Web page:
Should You Smell the Cork When Opening Wine?

Smell the Cork When Opening Wine?

Should you smell the cork when opening wine? This is a common question during our wine tours to the Yarra Valley, and it’s understandable. After all, we’ve all seen someone sniffing a cork after opening a bottle — even professional sommeliers.

So, what’s the point of smelling a cork? Well, the answer might surprise you. And if you need a second opinion, take a private winery tour with Chauffeurdrive, Melbourne, Yarra Valley and ask the wine experts.

Winemakers in the Yarra Valley certainly have a strong opinion about it! Here’s all you need to know about smelling a cork after opening a bottle of wine.

Wine Faults Explained

What can go wrong with any particular bottle of wine? And can you tell by smelling a cork? Wine is a sensitive beverage. It might have a long, happy life, but it can also be ruined in a matter of hours. Wine’s worst enemies are heat and oxygen, and they all harm wine differently.

When oxygen finds its way into a closed bottle of wine, aerobic bacteria thrive, and these microscopic creatures love eating alcohol and turning it into vinegar.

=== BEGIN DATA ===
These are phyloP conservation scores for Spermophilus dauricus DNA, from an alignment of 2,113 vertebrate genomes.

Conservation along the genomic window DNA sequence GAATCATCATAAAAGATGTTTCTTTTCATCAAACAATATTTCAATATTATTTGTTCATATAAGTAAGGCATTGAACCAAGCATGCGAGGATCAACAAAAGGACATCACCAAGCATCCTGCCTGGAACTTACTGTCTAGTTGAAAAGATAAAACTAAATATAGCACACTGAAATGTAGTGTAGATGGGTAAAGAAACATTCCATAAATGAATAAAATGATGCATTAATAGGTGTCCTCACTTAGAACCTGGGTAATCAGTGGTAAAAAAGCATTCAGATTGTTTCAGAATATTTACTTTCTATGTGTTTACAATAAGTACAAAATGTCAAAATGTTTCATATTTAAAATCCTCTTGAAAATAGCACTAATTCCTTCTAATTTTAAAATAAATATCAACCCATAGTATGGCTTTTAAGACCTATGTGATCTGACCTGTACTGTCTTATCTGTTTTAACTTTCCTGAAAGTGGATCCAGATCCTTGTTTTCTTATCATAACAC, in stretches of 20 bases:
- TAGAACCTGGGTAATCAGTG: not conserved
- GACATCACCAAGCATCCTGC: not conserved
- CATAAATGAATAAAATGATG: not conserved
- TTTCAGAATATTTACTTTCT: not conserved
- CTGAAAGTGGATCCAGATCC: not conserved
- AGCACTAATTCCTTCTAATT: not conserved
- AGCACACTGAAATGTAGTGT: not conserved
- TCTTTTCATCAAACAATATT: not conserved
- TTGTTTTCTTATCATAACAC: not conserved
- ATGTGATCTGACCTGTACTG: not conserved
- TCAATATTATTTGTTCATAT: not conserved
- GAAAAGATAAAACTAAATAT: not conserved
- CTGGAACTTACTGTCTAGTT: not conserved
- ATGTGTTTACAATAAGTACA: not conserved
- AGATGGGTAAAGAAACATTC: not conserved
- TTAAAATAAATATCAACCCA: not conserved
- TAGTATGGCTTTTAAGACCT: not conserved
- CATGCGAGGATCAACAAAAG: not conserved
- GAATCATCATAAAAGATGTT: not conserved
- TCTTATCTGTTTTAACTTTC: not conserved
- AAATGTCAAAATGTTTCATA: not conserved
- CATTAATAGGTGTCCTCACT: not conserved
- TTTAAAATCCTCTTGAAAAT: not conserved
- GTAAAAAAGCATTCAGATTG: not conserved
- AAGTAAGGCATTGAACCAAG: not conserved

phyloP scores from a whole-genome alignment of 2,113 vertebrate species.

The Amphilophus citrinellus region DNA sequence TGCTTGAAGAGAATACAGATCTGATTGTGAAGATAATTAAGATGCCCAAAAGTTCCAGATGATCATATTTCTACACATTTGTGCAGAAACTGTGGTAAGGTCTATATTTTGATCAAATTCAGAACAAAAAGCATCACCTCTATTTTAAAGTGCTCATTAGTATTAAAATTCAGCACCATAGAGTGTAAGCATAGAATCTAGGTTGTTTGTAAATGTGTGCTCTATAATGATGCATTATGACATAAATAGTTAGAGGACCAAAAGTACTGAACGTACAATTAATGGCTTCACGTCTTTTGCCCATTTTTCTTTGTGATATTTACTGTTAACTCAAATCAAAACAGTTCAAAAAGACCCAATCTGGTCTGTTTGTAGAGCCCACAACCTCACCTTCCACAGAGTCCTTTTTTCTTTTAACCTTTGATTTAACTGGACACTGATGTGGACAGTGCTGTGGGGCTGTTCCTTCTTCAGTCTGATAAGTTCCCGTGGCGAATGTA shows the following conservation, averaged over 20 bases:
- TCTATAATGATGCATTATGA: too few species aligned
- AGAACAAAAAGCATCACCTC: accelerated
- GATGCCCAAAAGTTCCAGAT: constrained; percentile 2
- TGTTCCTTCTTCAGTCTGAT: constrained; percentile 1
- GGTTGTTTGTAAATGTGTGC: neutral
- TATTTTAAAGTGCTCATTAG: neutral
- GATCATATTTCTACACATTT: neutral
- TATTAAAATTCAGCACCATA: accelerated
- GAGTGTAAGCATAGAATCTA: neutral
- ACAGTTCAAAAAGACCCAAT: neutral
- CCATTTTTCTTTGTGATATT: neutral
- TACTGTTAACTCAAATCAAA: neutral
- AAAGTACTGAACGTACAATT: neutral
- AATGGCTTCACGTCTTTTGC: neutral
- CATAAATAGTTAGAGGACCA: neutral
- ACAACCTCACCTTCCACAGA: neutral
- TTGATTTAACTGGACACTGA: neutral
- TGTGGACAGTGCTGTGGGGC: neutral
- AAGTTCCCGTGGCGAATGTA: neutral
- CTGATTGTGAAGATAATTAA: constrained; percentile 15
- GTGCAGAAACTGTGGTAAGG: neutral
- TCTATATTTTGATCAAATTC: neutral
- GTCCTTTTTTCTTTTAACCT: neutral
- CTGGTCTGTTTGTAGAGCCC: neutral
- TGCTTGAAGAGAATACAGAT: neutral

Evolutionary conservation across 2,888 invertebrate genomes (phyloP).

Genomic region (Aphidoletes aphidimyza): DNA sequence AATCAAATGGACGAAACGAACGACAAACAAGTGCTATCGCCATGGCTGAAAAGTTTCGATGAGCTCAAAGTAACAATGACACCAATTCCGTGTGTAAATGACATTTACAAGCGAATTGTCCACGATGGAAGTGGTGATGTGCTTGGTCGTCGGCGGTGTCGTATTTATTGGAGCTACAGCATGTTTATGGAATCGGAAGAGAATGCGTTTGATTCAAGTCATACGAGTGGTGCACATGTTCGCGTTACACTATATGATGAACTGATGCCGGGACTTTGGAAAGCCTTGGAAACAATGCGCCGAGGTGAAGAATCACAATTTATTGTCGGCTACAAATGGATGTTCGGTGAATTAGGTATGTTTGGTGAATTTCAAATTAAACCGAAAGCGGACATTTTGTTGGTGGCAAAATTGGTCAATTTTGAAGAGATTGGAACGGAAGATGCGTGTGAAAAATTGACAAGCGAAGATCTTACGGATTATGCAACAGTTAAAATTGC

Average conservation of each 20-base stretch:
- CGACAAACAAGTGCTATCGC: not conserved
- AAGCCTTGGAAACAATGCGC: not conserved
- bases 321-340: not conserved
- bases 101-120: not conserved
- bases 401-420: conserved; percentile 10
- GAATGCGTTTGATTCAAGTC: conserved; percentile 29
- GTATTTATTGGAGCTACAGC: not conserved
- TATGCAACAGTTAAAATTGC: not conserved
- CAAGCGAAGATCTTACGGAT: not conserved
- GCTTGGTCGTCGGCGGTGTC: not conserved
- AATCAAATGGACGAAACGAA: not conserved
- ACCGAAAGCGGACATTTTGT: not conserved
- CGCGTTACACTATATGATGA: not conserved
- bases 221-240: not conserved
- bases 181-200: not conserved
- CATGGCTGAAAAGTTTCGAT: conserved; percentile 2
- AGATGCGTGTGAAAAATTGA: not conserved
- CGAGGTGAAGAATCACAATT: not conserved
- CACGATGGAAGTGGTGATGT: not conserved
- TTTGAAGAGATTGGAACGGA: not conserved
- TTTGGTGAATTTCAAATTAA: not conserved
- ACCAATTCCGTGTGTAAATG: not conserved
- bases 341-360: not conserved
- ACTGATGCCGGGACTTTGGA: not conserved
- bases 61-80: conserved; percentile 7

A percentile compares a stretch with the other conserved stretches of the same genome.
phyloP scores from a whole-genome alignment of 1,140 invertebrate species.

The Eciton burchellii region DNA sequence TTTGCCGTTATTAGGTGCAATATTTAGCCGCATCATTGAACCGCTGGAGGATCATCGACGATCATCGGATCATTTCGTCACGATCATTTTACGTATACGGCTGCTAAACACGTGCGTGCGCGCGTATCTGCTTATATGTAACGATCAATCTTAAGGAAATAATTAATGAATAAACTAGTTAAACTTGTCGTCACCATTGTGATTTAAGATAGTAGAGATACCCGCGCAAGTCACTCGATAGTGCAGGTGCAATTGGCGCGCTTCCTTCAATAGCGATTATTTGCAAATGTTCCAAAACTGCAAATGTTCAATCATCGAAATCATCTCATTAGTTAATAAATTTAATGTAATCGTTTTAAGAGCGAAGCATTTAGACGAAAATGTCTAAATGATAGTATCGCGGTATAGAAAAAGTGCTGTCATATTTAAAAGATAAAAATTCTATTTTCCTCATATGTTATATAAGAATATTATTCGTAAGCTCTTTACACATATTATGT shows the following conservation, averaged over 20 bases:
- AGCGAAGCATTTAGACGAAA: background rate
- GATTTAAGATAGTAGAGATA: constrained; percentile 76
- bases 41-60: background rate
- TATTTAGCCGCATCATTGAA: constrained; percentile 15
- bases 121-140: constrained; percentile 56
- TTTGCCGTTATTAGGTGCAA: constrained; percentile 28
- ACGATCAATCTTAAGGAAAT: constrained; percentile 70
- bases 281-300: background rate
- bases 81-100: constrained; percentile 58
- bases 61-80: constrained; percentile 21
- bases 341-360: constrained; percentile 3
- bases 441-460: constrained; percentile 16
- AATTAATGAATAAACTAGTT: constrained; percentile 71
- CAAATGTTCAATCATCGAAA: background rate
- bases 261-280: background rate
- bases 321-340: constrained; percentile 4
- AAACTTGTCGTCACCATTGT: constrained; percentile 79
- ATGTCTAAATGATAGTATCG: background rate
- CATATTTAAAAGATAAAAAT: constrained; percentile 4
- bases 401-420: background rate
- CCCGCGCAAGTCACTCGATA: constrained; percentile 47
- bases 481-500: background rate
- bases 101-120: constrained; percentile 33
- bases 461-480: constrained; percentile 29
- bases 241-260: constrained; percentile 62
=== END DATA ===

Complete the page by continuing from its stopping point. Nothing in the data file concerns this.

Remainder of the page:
If a bottle of wine is exposed to heat for too long, it gets ‘cooked’ and loses its freshness. It smells rancid and nutty, and all traces of fruit aromas disappear.

The question is, can you detect these faults by smelling the cork? Probably not. After all, they’re much easier to detect if you smell the wine itself. In these cases, there’s no use in smelling a cork.

What About Corked Wine?

Corked wine is a unique wine fault caused by a fungus that grows in cork trees. If the tree is infected, then the corks made with its bark are too, and they can taint the wine, making it smell like a damp basement and wet cardboard.

Some studies suggest 2% of all bottles capped with a cork are tainted with TCA, the chemical compound released by the harmful fungus. So, can you detect cork taint by smelling a cork? Well, sadly, no. Not even the better-trained sommeliers can detect the condition by smelling the cork alone. It is evident in the wine, though.

The Bottom Line

Cork smells like cork, and it’s a nice smell, that’s for sure. So, if you want to smell your cork, by all means, do so. Just know that there’s nothing in the cork’s smell to help you learn more about the wine or its possible faults.

Some people collect them! At the end of the day, the most important thing is opening bottles of Yarra Valley wine with the ones close to you.

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